Membership cards and discount offers are important elements of marketing programs designed to build customer loyalty. Consumers and business customers can apply for membership cards offered by companies that sell products or services that they buy frequently. The cards provide customers with such benefits as discounts on future purchases or such privileges as access to a members’ lounge at an airport. Membership cards may be free to customers or may incur a charge if they offer high-value privileges.
Added Value for Customers
Membership cards provide companies with an opportunity to add value for their customers. Store customers, for example, may receive exclusive offers or rewards in the form of loyalty points that they can exchange for other products or services. Banks may offer their customers higher credit limits or the services of a personal banker. Business customers may receive free delivery or 24-hour service. These added-value services differentiate companies from their competitors and may provide an incentive to purchase from the company that offers the extras.
Companies can structure their membership programs and discount offers to encourage higher spending. They may offer tiered discounts or additional rewards to customers who spend above a certain level. Companies can also offer different categories of membership to customers who commit to spending at an agreed-on level. The scheme might offer silver, gold and platinum membership cards, each with corresponding levels of benefit.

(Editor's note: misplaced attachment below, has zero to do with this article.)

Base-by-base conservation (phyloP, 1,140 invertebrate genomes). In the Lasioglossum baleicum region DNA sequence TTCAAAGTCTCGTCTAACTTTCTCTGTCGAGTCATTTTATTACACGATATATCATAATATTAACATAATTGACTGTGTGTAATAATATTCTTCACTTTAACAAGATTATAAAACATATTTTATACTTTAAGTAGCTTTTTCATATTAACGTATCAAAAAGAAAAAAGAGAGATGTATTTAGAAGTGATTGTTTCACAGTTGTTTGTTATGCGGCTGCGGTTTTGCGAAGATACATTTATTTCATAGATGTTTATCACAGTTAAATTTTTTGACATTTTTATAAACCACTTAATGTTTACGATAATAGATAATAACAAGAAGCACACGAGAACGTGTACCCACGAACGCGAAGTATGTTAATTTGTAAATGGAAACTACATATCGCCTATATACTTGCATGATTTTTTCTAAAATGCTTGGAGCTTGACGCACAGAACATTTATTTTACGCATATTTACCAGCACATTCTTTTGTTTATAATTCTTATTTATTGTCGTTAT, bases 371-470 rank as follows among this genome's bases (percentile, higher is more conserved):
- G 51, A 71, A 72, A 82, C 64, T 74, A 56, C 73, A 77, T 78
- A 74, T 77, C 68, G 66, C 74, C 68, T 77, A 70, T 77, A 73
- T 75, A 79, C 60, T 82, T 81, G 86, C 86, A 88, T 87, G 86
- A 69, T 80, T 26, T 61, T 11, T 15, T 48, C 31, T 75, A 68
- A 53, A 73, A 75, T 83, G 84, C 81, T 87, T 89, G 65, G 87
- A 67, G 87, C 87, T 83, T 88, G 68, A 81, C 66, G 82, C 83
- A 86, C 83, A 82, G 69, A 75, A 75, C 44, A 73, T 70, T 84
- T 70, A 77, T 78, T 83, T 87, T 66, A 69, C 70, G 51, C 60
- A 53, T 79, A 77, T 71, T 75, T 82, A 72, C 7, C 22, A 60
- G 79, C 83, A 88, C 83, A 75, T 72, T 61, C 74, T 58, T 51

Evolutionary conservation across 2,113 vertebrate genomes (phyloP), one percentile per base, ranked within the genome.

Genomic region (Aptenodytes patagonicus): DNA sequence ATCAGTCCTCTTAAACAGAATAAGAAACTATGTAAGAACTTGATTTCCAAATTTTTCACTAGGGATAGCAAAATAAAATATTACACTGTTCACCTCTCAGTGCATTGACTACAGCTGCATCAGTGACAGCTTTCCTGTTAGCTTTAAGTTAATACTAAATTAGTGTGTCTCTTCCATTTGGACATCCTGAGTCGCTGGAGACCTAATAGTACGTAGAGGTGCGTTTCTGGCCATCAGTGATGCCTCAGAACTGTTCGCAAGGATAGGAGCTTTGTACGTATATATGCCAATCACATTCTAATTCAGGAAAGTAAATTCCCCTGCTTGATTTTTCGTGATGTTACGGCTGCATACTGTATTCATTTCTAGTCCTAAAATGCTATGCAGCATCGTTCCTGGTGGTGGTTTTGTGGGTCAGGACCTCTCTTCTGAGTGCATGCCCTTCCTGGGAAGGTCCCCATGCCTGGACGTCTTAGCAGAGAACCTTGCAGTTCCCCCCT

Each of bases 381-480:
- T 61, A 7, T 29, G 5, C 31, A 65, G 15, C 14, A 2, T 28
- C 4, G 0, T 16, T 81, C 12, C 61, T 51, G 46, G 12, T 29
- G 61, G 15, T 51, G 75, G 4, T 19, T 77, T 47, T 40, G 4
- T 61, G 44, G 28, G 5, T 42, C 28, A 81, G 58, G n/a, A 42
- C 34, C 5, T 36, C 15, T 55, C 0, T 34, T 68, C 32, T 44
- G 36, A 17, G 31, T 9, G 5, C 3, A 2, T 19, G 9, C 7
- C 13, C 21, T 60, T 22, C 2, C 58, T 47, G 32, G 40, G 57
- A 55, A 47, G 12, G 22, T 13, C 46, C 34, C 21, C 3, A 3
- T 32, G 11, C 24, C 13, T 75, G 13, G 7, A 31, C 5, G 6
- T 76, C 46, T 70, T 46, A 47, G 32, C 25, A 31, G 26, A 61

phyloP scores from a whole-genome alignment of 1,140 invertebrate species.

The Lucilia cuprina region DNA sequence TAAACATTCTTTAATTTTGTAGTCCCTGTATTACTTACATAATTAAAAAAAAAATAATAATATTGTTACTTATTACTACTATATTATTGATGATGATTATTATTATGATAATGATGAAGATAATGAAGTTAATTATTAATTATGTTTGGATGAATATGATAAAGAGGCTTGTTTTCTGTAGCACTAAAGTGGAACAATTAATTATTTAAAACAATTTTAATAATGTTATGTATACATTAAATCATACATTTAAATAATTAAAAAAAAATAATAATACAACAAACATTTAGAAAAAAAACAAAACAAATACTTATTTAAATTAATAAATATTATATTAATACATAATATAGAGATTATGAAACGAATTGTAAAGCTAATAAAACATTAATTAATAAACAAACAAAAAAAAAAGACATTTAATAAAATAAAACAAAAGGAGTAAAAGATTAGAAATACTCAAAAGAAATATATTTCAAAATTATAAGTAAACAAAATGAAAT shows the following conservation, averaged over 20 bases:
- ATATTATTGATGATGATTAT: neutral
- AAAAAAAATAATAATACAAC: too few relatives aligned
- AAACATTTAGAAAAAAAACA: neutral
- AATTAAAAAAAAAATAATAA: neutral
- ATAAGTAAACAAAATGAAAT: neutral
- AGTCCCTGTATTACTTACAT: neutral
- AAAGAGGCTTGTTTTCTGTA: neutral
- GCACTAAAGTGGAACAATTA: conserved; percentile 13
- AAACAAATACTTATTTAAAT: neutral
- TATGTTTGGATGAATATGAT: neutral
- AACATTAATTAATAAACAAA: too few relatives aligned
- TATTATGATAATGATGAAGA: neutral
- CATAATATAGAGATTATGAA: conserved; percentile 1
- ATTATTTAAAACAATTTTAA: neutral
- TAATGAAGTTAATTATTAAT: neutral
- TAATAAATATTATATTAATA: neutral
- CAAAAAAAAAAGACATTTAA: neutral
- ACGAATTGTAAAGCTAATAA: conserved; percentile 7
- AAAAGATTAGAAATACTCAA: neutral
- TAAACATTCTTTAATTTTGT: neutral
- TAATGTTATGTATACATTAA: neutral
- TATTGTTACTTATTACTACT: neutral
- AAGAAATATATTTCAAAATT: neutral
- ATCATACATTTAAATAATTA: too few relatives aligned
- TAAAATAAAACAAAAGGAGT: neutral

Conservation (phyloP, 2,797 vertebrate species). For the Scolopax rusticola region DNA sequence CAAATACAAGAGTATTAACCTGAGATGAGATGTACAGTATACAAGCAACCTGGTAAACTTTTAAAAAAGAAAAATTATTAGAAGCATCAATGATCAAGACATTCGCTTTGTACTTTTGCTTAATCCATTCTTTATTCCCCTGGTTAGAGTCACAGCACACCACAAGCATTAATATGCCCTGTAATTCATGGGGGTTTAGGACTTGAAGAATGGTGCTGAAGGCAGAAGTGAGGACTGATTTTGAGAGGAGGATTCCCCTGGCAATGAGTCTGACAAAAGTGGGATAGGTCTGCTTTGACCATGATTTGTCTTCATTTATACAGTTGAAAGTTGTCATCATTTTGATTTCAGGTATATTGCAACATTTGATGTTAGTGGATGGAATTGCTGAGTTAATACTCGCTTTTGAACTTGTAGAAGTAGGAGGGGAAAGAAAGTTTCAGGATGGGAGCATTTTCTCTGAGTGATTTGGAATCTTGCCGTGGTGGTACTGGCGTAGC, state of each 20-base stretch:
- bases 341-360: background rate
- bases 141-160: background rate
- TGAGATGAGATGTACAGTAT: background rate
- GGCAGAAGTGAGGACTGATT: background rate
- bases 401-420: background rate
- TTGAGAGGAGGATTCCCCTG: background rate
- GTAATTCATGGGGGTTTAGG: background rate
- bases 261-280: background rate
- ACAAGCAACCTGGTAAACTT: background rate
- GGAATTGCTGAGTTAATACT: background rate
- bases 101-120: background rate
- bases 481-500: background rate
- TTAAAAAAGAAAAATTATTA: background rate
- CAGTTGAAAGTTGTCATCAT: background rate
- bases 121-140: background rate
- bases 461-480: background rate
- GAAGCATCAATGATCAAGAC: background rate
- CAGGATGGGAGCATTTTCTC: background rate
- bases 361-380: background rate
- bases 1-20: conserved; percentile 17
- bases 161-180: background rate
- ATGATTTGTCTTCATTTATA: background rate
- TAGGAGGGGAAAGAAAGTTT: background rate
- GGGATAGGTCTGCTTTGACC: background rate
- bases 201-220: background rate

More Customer Data
Membership cards that incorporate magnetic strips enable companies to capture data at the point of sale and build a picture of individual customers’ spending patterns and preferences. These data enable them to develop a detailed understanding of their customer base and create personalized marketing campaigns that build stronger customer relationships. A retailer, for example, might offer individual customers a series of discount vouchers based on their most frequent purchases.
Provided the scheme offers benefits that customers value, membership cards can strengthen loyalty to a brand. Customers who receive personalized discount vouchers, for example, are likely to continue purchasing the same brand to take advantage of the offer. Membership cards can also solidify a customer's connection to a company, particularly if the customer enjoys high-value privileges. A frequent flier who qualifies for automatic upgrades or express check-in, for example, may be reluctant to change carriers and lose the privileges.
Based in the United Kingdom, Ian Linton has been a professional writer since 1990. His articles on marketing, technology and distance running have appeared in magazines such as “Marketing” and “Runner's World.” Linton has also authored more than 20 published books and is a copywriter for global companies. He holds a Bachelor of Arts in history and economics from Bristol University.